English Title: Dogtooth
Original Title: Kynodontas
Genre: Drama, Thriller
Director: Yorgos Lanthimos
Cinematography: Thimios Bakatakis
Greek absurdist Yorgos Lanthimos’ Oscar BEST FOREIGN LANGUAGE PICTURE nominee DOGTOOTH is a totalitarian allegory blessed with a brainwave of its conceptual idiosyncrasy. Confined within an upperclass residence cloistered from the outside contact, there lived a household of five, father (Stergiogiou), mother (Valley), elder daughter (Papoulia), son (Passalis) and younger daughter (Tsoni).
The outside is off-limit for the family members, except for the paterfamilias, who works in an industrial factory, and sometimes, he would bring a security guard Christina (Kalaitzidou) to home to sate the son’s sexual needs (interestingly, no such arrangements are organised for his daughters) and pays her afterward. The three adult children are strictly educated and, to a certain point, brainwashed by the parents’ extreme pedagogy, according to which, language as we know it is re-interpreted in a nonsensical randomness, and they are not permitted going out until their canine tooth fall off (eventually one of them’s will), together with other singular theories to justify their odd existence.
No internet, cellphone, or television is presented to the children (a phone is secretely used by mother to contact father when he is in his office), but their residence is equipped with a swimming pool and a spacious verdant garden, where the trio offspring keep themselves busy in all kinds of childish competitions and occasionally wonder over the passing planes, but a cauldron of seething restlessness starts to alter the status quo, the outburst of violence, for instance, is unwarranted and haphazard, still, the biggest threat in fact is fomented by Christina, who introduces the idea of barter and new stuffs from the outside world to the elder daughter (two video cassettes), and wilfully awakens the latter’s sexual curiosity by commanding her to lick her “keyboard”, sex is explicitly depicted through Lanthimos’ static frames (an arthouse attribute), often aiming at a somewhat unwonted angle, precluding the usual audience-friendly modus operandi, instead, it encompass a partial of its objectives, and masterfully undergirds the entire enterprise’s absurdity and heterodoxy.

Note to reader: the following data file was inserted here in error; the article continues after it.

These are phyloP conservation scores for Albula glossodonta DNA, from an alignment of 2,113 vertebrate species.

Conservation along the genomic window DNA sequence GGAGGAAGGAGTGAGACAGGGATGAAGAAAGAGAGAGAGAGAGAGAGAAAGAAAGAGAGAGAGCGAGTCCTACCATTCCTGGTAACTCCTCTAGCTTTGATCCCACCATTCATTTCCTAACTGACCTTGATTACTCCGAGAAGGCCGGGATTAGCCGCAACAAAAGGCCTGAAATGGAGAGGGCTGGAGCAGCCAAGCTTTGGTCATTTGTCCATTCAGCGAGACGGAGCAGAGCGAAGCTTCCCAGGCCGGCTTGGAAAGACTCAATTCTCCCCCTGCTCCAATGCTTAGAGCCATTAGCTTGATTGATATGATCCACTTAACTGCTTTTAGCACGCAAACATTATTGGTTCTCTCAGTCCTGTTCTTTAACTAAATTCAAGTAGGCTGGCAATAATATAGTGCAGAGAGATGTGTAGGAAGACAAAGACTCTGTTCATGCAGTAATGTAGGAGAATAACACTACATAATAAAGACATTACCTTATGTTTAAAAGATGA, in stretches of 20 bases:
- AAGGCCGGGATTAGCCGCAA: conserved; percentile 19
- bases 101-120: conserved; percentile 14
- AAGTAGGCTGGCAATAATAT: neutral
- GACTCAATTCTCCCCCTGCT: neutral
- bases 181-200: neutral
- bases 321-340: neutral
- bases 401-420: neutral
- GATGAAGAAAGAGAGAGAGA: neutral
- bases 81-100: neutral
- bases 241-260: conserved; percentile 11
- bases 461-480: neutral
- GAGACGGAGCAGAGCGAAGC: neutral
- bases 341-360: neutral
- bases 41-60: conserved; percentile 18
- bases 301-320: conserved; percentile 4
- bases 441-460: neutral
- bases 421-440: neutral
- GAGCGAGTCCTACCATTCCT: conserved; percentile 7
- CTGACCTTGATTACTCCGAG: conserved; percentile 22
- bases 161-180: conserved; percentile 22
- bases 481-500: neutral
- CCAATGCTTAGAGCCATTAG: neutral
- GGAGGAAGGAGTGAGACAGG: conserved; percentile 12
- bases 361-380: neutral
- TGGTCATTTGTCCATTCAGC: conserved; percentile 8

Due to the fact that these characters are intrinsically guinea pigs entrapped in an unfathomable context, Lanthimos is given a free pass to elucidate the reasons behind all the rules and actions, and buffets his audience with ceaseless drollness, fierceness and perverseness to burnish his anti-Utopia message, the training-dog metaphor might be the clearest idea we could suss from the whole film, where its minimally geometrical compositions, self-absorbing performances (a mettlesome Papoulia who pulls off an excruciating legerdemain and an affectively arresting Passalis whose abject mental state often hangs himself out to dry are awards-worthy high points), and an utter vacuum of musical accompaniment compensate the zany logic-defying premise and take a lark in its sky-is-the-limit peculiarities from where the elemental impulse and restraint of human behavior stem, and in that front, Lanthimos would explore further in ALPS (2011) and THE LOBSTER (2015), a track record vouches that he has been morphing into one of the most fascinating auteurs in our times.